‘Our emphasis on entertainment and pet shows is probably the biggest difference between the U.S. and Animal Planet International,’ says Cascio. The international channels opt against the theatrical-type movies the U.S. channel airs, or series like Pet Stars (think Pop Idol meets ‘Stupid Pet Tricks’) or Animal Kidding (think hidden-camera segments, practical jokes and kids interacting with animals). But, they do pick up a lot of the personality-driven shows like Steve Irwin’s The Crocodile Hunter and The Jeff Corwin Experience.
In fact, the U.S./international programming overlap is about 70% to 80%. ‘The commonality is the fundamental belief that people want to know more about their world and the animals in it,’ explains Cascio. ‘The process has changed [at API], but the level of buy-in [between U.S. and international] will be about the same.’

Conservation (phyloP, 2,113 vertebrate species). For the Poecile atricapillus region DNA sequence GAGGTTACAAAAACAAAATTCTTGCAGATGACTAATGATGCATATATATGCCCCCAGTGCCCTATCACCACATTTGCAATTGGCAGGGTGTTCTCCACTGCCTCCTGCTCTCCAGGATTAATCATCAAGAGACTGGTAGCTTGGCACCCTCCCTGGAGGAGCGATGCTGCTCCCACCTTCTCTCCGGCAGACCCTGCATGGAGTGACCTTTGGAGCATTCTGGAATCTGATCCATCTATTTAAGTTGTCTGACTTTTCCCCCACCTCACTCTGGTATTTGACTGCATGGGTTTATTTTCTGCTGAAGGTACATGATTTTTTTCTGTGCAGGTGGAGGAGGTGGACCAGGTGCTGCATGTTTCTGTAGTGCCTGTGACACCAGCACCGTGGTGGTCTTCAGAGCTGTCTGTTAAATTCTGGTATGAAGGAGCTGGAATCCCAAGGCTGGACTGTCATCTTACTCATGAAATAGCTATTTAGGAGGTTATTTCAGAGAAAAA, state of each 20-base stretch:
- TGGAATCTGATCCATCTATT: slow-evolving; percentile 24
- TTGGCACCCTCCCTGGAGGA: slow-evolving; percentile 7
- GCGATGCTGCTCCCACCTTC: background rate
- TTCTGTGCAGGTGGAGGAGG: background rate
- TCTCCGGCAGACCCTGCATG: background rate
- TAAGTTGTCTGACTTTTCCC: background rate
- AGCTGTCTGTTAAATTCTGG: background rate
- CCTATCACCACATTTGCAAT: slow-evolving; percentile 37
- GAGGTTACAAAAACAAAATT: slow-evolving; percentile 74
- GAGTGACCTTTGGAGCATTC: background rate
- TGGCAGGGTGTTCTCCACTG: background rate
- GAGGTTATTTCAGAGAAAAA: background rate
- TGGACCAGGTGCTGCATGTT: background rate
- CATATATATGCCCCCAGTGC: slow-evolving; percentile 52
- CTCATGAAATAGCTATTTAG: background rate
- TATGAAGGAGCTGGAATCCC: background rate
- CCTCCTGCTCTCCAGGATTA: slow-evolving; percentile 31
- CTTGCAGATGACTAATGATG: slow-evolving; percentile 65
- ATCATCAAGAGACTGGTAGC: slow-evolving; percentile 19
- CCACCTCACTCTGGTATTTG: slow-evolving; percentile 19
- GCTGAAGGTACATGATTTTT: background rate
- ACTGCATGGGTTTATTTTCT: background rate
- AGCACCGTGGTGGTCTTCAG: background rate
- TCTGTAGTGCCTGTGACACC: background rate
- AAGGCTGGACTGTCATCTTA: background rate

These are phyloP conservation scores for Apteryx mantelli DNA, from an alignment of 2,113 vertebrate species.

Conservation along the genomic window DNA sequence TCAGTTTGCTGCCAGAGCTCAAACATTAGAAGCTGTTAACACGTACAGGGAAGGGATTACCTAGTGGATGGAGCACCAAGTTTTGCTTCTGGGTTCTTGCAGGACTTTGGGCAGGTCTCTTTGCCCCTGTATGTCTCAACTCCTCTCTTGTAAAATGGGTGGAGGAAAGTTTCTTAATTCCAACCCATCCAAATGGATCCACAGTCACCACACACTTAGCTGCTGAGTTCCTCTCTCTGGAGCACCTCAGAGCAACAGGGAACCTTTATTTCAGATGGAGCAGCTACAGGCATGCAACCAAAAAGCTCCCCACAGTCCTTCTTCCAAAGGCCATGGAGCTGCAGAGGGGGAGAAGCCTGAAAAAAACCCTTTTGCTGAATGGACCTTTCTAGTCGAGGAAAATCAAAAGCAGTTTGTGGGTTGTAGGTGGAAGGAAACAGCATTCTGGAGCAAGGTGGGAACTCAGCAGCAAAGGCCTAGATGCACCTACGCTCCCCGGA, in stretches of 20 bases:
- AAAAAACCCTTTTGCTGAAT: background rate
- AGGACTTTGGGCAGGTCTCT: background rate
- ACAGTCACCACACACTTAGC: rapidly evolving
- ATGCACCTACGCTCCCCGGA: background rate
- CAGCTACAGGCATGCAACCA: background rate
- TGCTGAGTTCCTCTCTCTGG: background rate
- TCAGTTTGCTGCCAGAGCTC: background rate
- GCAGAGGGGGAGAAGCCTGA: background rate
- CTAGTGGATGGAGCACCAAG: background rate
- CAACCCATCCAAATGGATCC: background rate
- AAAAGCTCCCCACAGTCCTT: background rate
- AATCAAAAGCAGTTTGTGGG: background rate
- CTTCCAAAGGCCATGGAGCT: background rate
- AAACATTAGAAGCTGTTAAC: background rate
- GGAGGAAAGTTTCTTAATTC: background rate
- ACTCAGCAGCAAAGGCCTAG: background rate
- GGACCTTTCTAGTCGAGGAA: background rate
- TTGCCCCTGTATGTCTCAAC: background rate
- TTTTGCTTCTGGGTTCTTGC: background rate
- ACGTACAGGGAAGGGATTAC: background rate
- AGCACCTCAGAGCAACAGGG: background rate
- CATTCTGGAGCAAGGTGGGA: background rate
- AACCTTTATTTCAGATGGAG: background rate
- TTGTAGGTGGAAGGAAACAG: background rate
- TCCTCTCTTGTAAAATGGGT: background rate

So what’s it going to take to sell a show to Animal Planet International now? ‘We’re talking about compelling television – a real ‘Holy shit! I can’t believe I’m seeing that!’ experience,’ explains Weil. ‘I would expect a producer to say to me, ‘Here’s the strong emotion. This is how it gets you leaning forward in your seat.”
Weil and crew deflect any questions about the channel’s economic state, and how strongly the word ‘profits’ played a part during that defining weekend in Singapore. But, Cascio provides a hint: ‘Internationally, it’s tough to be successful, and you can’t sustain losses for very long. Their charter is to make API successful.’